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I am a newbie to scala futures and I have a doubt regarding the return value of scala futures.

So, generally syntax for a scala future is

 def downloadPage(url: URL) = Future[List[Int]] {

 }

I want to know how to access the List[Int] from some other method which calls this method.

In other words,

val result = downloadPage("localhost") 

then what should be the approach to get List[Int] out of the future ?

I have tried using map method but not able to do this successfully.`

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The case of Success(listInt) => I want to return the listInt and I am not able to figure out how to do that.

The best practice is that you don't return the value. Instead you just pass the future (or a version transformed with map, flatMap, etc.) to everyone who needs this value and they can add their own onComplete.

If you really need to return it (e.g. when implementing a legacy method), then the only thing you can do is to block (e.g. with Await.result) and you need to decide how long to await.

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So there is no way you can return the value of a Future without blocking? I thought that scala's goal was to be a more functional capable language. If Future callbacks return Unit, doesn't that support side-effects? Is there no way to get around this? – j will Dec 4 '14 at 17:25
    
"So there is no way you can return the value of a Future without blocking?" How could you? The value isn't available yet. "If Future callbacks return Unit, doesn't that support side-effects? Is there no way to get around this?" Use map, flatMap, etc. – Alexey Romanov Dec 4 '14 at 20:03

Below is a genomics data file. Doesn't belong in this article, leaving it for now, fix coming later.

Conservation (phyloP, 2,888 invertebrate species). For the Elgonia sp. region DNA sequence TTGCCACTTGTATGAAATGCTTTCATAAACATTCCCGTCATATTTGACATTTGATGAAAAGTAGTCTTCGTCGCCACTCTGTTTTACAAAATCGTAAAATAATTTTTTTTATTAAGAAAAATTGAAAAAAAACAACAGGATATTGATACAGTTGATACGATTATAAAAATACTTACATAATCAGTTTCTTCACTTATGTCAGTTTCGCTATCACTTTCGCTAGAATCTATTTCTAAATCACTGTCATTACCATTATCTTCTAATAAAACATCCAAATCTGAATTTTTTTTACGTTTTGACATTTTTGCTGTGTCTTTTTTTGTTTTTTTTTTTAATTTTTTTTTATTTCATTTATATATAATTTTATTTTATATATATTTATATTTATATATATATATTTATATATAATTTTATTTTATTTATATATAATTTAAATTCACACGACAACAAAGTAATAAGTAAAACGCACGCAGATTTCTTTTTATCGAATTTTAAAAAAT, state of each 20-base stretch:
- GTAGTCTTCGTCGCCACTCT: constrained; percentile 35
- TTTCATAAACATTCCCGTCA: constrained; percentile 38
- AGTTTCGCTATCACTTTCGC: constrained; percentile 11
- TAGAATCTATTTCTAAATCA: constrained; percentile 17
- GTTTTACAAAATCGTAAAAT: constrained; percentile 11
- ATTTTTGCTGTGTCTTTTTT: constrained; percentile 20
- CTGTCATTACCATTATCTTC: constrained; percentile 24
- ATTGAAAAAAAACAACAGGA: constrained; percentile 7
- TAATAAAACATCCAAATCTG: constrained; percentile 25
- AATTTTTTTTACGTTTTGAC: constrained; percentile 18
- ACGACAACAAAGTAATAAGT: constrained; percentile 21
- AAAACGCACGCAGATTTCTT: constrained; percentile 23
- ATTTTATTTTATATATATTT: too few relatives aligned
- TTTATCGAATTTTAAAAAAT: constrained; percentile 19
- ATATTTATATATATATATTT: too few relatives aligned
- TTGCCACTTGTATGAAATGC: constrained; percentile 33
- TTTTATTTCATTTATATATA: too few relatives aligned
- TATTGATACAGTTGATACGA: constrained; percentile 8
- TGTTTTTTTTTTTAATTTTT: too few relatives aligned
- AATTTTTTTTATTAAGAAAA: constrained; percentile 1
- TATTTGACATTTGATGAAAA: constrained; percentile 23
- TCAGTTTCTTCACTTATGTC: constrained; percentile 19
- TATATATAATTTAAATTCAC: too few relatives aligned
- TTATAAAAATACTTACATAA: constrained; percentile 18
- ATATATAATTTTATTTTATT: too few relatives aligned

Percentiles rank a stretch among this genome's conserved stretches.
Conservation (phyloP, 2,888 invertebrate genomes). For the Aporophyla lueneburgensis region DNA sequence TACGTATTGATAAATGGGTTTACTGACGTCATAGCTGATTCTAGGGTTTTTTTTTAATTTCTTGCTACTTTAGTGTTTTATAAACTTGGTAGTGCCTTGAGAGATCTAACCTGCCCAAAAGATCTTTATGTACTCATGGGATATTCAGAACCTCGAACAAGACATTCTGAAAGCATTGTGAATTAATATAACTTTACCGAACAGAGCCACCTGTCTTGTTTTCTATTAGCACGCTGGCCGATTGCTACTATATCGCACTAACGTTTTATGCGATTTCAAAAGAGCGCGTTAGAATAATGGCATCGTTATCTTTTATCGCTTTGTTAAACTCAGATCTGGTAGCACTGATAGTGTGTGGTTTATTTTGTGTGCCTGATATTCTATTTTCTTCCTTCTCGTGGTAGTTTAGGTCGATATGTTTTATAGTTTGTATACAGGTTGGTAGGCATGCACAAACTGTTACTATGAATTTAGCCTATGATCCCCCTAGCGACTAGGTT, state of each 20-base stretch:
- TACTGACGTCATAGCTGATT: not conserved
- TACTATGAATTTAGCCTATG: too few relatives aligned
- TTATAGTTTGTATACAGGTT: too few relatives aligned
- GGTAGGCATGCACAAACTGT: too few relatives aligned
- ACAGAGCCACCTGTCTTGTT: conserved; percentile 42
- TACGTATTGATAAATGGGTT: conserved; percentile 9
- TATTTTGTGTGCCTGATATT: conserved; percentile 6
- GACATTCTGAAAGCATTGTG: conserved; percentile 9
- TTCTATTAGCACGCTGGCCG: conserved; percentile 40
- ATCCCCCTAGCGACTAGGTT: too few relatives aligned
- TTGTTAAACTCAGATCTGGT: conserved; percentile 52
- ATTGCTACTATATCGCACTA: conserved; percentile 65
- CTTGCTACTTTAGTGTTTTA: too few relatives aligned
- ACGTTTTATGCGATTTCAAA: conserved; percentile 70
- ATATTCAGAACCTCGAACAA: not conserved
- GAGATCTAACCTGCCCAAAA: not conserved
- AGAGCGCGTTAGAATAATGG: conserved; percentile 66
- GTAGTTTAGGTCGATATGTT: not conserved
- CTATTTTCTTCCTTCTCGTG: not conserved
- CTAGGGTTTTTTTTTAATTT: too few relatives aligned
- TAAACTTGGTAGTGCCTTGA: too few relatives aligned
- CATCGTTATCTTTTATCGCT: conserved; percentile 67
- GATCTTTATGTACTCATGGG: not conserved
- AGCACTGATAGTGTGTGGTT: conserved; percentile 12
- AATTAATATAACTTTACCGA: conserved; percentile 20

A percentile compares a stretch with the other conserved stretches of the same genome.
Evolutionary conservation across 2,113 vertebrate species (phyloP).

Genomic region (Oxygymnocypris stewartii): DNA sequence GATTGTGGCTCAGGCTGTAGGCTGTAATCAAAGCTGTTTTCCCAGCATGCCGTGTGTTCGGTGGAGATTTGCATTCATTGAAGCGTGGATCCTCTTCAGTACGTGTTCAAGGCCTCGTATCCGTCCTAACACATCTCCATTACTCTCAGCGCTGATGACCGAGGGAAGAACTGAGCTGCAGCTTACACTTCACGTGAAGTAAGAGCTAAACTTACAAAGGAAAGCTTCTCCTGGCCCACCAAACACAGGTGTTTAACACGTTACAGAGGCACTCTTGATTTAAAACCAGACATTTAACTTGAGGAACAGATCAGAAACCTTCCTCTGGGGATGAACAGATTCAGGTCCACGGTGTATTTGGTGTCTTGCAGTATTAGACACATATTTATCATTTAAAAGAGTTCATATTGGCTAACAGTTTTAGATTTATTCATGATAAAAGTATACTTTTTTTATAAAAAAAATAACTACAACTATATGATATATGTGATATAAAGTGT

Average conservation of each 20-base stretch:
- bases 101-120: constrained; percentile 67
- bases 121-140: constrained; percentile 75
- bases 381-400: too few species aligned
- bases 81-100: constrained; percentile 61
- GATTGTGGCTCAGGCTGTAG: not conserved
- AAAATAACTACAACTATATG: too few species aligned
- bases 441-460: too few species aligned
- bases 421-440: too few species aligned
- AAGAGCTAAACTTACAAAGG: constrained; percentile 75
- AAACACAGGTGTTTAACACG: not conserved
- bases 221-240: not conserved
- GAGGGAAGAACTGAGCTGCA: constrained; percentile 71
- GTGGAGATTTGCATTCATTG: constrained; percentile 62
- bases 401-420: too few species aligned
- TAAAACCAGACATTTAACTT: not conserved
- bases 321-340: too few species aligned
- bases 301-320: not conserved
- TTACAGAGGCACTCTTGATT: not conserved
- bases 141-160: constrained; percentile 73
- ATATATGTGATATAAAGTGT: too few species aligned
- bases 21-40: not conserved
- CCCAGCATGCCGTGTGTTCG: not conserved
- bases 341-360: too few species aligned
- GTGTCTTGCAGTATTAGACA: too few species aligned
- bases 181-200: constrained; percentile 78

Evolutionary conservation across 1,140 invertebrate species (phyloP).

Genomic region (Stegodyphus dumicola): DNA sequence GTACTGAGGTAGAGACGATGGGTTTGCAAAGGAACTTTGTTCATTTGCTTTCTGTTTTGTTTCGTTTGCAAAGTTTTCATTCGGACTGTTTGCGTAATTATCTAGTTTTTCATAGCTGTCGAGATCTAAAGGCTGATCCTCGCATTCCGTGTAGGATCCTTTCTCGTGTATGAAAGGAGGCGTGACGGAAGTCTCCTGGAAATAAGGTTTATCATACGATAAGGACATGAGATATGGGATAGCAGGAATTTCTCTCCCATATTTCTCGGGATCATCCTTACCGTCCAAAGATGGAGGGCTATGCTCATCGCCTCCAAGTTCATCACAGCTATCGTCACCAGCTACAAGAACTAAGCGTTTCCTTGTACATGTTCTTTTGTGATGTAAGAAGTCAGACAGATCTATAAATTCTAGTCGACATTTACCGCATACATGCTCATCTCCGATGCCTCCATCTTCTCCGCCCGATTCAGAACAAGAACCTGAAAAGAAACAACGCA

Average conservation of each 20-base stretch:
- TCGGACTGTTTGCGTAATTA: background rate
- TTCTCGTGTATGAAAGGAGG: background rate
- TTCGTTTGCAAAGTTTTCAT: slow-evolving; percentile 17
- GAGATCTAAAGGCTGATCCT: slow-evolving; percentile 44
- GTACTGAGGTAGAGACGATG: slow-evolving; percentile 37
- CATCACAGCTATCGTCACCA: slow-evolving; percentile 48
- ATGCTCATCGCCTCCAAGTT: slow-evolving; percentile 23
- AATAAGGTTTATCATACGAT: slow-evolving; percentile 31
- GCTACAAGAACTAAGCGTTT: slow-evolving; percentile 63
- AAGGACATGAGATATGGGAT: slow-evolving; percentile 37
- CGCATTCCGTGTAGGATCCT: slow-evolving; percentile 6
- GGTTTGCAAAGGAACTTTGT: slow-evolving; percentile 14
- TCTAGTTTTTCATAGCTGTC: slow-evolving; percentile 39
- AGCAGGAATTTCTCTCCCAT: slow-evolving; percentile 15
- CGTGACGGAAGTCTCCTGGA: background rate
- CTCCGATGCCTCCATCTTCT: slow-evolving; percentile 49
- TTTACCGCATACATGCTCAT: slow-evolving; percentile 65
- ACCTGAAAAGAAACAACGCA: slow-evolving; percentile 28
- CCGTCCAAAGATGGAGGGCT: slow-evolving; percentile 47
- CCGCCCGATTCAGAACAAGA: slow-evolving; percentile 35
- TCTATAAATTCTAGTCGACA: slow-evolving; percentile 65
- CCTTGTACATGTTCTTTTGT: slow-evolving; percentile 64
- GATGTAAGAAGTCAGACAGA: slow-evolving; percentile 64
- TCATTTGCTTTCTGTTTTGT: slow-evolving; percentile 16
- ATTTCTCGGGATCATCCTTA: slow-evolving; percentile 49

So my particular situation is checking to see if a user session is valid. In doing so, I make a request to a server to see if the session is valid. I use the Play Framework WS library which uses Futures. I just want to be able to return true or false from the isValidSession method without having to block the thread. – j will Dec 4 '14 at 20:16
    
In this case "without having to block the thread" means "without having to wait for the server reply". How could this be possible? If you don't want to block the thread, your method should return Future[Boolean] instead. – Alexey Romanov Dec 5 '14 at 10:13
    
@AlexeyRomanov It is possible, but you need a library like quasar which can do synchronous calls without thread blocking :) – ZhekaKozlov Mar 4 '15 at 7:11

You need to wait for the future to complete to get the result given some timespan, here's something that would work:

  import scala.concurrent.duration._

  def downloadPage(url: URL) = Future[List[Int]] {
    List(1,2,3)
  }

  val result = downloadPage("localhost")

  val myListInt = result.result(10 seconds)

Ideally, if you're using a Future, you don't want to block the executing thread, so you would move your logic that deals with the result of your Future into the onComplete method, something like this:

  result.onComplete({
    case Success(listInt) => {
      //Do something with my list
    }
    case Failure(exception) => {